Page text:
Matthew 13:32 the smallest of all the seeds: the mustard seed is not technically the smallest seed, but the phrase must be taken in its context as affirming that the mustard seed was the smallest herb seed commonly planted in Palestine. The mustard seed emphasizes how the Kingdom grows from an insignificant beginning into the largest of garden shrubs, suitable for nesting birds (cf. Ps 104:12; Ezek 17:23; 31:6; Dan 4:12). becomes a large bush: The Greek expression is lachanon, literally “herb” or “vegetation” [EDNT 2:345]. The mustard bush/tree could reach a height of 8-12 feet, but not generally. The bush provided shade for the birds beneath the bush’s foliage.

Mathew 13:33 13:33 yeast…mixed with three measures of wheat flour until the whole batch was leavened. The yeast pictures the tangible but subtle influence of the Kingdom as it permeates the world. The amount of flour leavened by the yeast is three satas. This is surprisingly large, amounting to 21.6 pints, 35 liters, or nearly a bushel of flour, enough to feed around 150 people. These two parables, unlike the first two, are not interpreted by Jesus, so there is less agreement among scholars as to their meaning. The major question is whether the symbolism portrays the spread of evil within Christendom, or the spread of the rule of God in the world through the words and works of Jesus and his disciples. Except here and in Matthew 16:12, yeast (or “leaven”) is, in New Testament usage, a symbol of corruption (see Matthew 16:6, 11-12; Mark 8:15; Luke 12:1; 1 Cor 5:6-8; Gal 5:9).


  • G. K. Beale and D. A. Carson, Commentary on the New Testament Use of the Old Testament (Grand Rapids, MI; Nottingham, UK: Baker Academic; Apollos, 2007)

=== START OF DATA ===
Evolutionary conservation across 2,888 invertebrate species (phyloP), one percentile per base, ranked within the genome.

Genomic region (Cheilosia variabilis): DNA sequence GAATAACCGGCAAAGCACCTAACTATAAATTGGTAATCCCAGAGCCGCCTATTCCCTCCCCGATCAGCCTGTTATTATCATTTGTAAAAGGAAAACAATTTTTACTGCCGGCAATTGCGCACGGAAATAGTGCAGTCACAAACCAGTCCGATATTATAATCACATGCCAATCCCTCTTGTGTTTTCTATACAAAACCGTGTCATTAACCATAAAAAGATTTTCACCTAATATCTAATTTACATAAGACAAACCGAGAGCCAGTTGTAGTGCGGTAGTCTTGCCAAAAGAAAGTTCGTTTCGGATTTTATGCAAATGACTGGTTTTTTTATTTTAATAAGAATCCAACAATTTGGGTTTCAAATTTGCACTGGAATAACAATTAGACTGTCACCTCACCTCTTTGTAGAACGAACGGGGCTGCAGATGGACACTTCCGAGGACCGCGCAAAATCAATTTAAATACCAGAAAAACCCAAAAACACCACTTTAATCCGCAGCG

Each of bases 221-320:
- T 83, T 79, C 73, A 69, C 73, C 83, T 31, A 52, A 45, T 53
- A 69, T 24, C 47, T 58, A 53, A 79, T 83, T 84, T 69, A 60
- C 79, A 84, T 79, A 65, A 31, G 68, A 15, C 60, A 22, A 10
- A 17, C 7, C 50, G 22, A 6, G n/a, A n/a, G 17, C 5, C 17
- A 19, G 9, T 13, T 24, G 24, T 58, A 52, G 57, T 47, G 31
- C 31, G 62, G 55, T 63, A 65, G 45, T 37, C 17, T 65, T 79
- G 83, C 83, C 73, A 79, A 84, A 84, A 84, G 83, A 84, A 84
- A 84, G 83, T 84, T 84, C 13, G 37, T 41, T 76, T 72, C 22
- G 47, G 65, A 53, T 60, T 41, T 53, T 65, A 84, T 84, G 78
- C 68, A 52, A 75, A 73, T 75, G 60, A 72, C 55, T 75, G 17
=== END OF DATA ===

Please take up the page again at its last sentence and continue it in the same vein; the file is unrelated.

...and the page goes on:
• Eugene Boring, The Gospel of Matthew in The New Interpreter’s Bible, Vol. VIII (Nashville, TN: Abingdon Press, 1994) 306-12
  • Warren Carter, Matthew and the Margins: A Sociopolitical and Religious Reading (Maryknoll, NY: Orbis Book, 2000) 288-95
  • R.T. France, The Gospel of Matthew in the New International Commentary on the New Testament (Grand Rapids, MI: William B. Eerdman’s Publishing, 2007) 534-39
  • R.T. France, Matthew: An Introduction and Commentary in the Tyndale New Testament Commentaries, Vol. 1, ed. Leon Morris (Downers Grove, IL: InterVarsity Press, 1989) 227-32
  • Daniel J. Harrington, The Gospel of Matthew, vol. 1 of Sacra Pagina, ed. Daniel J. Harrington (Collegeville, MN: Liturgical Press, 1991) 203-10
  • Daniel J. Harrington, “Matthew” in The Collegeville Bible Commentary, eds. Diane Bergant and Robert J. Karris(Collegeville, Minn.: Liturgical Press, 1989) 881-2
  • Craig S. Keener, The Gospel of Matthew: A Socio-Rhetorical Commentary (Grand Rapids, MI: William B. Eerdman’s Publishing, 2009) 385-90
  • John P. Meier, Matthew, New Testament Message 3 (Collegeville, MN: Liturgical Press, 1990) 146-51
  • D. Turner and D.L. Bock, Matthew and Mark in the Cornerstone Biblical Commentary, vol. 11 (Carol Stream, IL: Tyndale House Publishers, 2005) 187-93


  • Gerhard Kittel, Gerhard Friedrich and Geoffrey William Bromiley, Theological Dictionary of the New Testament (Grand Rapids, MI: W.B. Eerdmans, 1995)
  • Horst Robert Balz and Gerhard Schneider, Exegetical Dictionary of the New Testament (Grand Rapids, Mich.: Eerdmans, 1990)

Scripture – The New American Bible © 2010, 1991, 1986, 1970 Confraternity of Christian Doctrine, Washington, D.C.